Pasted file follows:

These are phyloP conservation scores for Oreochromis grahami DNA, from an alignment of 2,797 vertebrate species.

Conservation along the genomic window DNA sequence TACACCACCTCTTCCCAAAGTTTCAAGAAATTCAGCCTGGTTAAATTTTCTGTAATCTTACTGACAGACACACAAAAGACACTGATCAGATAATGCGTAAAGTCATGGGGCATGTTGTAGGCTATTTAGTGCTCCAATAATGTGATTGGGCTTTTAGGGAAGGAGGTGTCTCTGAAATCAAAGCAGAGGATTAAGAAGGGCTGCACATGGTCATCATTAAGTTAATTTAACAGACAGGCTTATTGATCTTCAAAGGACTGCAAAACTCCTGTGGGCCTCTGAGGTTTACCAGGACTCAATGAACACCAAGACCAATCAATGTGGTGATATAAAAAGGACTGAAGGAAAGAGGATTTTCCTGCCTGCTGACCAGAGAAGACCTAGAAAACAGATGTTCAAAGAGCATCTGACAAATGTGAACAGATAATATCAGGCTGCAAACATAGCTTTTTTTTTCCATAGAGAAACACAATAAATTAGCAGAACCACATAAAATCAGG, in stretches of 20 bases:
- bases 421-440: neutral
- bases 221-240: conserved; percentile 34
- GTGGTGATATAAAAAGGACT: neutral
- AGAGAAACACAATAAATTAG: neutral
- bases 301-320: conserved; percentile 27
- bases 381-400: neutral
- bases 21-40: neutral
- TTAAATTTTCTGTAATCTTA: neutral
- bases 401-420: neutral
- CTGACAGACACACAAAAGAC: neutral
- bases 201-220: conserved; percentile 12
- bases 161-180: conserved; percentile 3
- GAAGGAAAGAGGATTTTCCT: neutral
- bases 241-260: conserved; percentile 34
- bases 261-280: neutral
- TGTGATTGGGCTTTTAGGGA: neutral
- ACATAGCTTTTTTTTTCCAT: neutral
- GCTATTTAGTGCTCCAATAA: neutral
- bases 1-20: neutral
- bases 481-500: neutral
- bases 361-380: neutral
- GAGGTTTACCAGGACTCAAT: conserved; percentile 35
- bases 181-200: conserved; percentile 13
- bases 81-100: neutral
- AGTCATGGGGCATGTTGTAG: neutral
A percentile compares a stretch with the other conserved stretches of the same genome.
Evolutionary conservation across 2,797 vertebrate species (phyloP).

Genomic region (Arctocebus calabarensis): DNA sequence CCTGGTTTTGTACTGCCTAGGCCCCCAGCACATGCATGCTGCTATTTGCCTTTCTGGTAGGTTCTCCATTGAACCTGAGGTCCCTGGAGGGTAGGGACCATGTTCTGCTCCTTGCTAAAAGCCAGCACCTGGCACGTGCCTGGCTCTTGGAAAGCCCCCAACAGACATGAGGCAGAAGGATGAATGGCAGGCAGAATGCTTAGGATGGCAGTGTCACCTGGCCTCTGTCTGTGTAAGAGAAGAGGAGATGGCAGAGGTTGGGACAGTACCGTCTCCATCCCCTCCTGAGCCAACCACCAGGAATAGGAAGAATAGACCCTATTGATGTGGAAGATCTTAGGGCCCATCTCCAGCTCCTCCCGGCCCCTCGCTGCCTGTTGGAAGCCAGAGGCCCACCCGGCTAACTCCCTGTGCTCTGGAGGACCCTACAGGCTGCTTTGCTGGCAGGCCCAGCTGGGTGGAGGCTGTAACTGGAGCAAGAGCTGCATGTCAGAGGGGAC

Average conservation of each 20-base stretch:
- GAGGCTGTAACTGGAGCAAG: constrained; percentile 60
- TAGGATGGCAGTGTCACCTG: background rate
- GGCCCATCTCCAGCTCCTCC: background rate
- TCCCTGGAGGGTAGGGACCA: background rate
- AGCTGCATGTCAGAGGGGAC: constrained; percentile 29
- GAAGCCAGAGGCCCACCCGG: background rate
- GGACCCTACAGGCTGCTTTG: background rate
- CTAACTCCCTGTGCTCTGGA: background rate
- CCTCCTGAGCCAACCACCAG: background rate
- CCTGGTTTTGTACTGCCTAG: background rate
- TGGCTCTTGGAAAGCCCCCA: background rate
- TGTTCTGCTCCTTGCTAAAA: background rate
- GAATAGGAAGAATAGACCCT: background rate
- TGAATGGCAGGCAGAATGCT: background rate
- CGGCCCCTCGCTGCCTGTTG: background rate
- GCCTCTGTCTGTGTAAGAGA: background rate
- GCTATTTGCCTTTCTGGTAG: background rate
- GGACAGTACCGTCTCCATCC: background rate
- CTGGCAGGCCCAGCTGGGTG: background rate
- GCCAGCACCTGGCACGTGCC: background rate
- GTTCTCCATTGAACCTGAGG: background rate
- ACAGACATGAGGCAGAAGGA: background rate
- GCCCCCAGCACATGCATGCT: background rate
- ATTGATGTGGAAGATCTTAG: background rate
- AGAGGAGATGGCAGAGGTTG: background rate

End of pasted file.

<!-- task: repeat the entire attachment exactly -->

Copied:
These are phyloP conservation scores for Oreochromis grahami DNA, from an alignment of 2,797 vertebrate species.

Conservation along the genomic window DNA sequence TACACCACCTCTTCCCAAAGTTTCAAGAAATTCAGCCTGGTTAAATTTTCTGTAATCTTACTGACAGACACACAAAAGACACTGATCAGATAATGCGTAAAGTCATGGGGCATGTTGTAGGCTATTTAGTGCTCCAATAATGTGATTGGGCTTTTAGGGAAGGAGGTGTCTCTGAAATCAAAGCAGAGGATTAAGAAGGGCTGCACATGGTCATCATTAAGTTAATTTAACAGACAGGCTTATTGATCTTCAAAGGACTGCAAAACTCCTGTGGGCCTCTGAGGTTTACCAGGACTCAATGAACACCAAGACCAATCAATGTGGTGATATAAAAAGGACTGAAGGAAAGAGGATTTTCCTGCCTGCTGACCAGAGAAGACCTAGAAAACAGATGTTCAAAGAGCATCTGACAAATGTGAACAGATAATATCAGGCTGCAAACATAGCTTTTTTTTTCCATAGAGAAACACAATAAATTAGCAGAACCACATAAAATCAGG, in stretches of 20 bases:
- bases 421-440: neutral
- bases 221-240: conserved; percentile 34
- GTGGTGATATAAAAAGGACT: neutral
- AGAGAAACACAATAAATTAG: neutral
- bases 301-320: conserved; percentile 27
- bases 381-400: neutral
- bases 21-40: neutral
- TTAAATTTTCTGTAATCTTA: neutral
- bases 401-420: neutral
- CTGACAGACACACAAAAGAC: neutral
- bases 201-220: conserved; percentile 12
- bases 161-180: conserved; percentile 3
- GAAGGAAAGAGGATTTTCCT: neutral
- bases 241-260: conserved; percentile 34
- bases 261-280: neutral
- TGTGATTGGGCTTTTAGGGA: neutral
- ACATAGCTTTTTTTTTCCAT: neutral
- GCTATTTAGTGCTCCAATAA: neutral
- bases 1-20: neutral
- bases 481-500: neutral
- bases 361-380: neutral
- GAGGTTTACCAGGACTCAAT: conserved; percentile 35
- bases 181-200: conserved; percentile 13
- bases 81-100: neutral
- AGTCATGGGGCATGTTGTAG: neutral
A percentile compares a stretch with the other conserved stretches of the same genome.
Evolutionary conservation across 2,797 vertebrate species (phyloP).

Genomic region (Arctocebus calabarensis): DNA sequence CCTGGTTTTGTACTGCCTAGGCCCCCAGCACATGCATGCTGCTATTTGCCTTTCTGGTAGGTTCTCCATTGAACCTGAGGTCCCTGGAGGGTAGGGACCATGTTCTGCTCCTTGCTAAAAGCCAGCACCTGGCACGTGCCTGGCTCTTGGAAAGCCCCCAACAGACATGAGGCAGAAGGATGAATGGCAGGCAGAATGCTTAGGATGGCAGTGTCACCTGGCCTCTGTCTGTGTAAGAGAAGAGGAGATGGCAGAGGTTGGGACAGTACCGTCTCCATCCCCTCCTGAGCCAACCACCAGGAATAGGAAGAATAGACCCTATTGATGTGGAAGATCTTAGGGCCCATCTCCAGCTCCTCCCGGCCCCTCGCTGCCTGTTGGAAGCCAGAGGCCCACCCGGCTAACTCCCTGTGCTCTGGAGGACCCTACAGGCTGCTTTGCTGGCAGGCCCAGCTGGGTGGAGGCTGTAACTGGAGCAAGAGCTGCATGTCAGAGGGGAC

Average conservation of each 20-base stretch:
- GAGGCTGTAACTGGAGCAAG: constrained; percentile 60
- TAGGATGGCAGTGTCACCTG: background rate
- GGCCCATCTCCAGCTCCTCC: background rate
- TCCCTGGAGGGTAGGGACCA: background rate
- AGCTGCATGTCAGAGGGGAC: constrained; percentile 29
- GAAGCCAGAGGCCCACCCGG: background rate
- GGACCCTACAGGCTGCTTTG: background rate
- CTAACTCCCTGTGCTCTGGA: background rate
- CCTCCTGAGCCAACCACCAG: background rate
- CCTGGTTTTGTACTGCCTAG: background rate
- TGGCTCTTGGAAAGCCCCCA: background rate
- TGTTCTGCTCCTTGCTAAAA: background rate
- GAATAGGAAGAATAGACCCT: background rate
- TGAATGGCAGGCAGAATGCT: background rate
- CGGCCCCTCGCTGCCTGTTG: background rate
- GCCTCTGTCTGTGTAAGAGA: background rate
- GCTATTTGCCTTTCTGGTAG: background rate
- GGACAGTACCGTCTCCATCC: background rate
- CTGGCAGGCCCAGCTGGGTG: background rate
- GCCAGCACCTGGCACGTGCC: background rate
- GTTCTCCATTGAACCTGAGG: background rate
- ACAGACATGAGGCAGAAGGA: background rate
- GCCCCCAGCACATGCATGCT: background rate
- ATTGATGTGGAAGATCTTAG: background rate
- AGAGGAGATGGCAGAGGTTG: background rate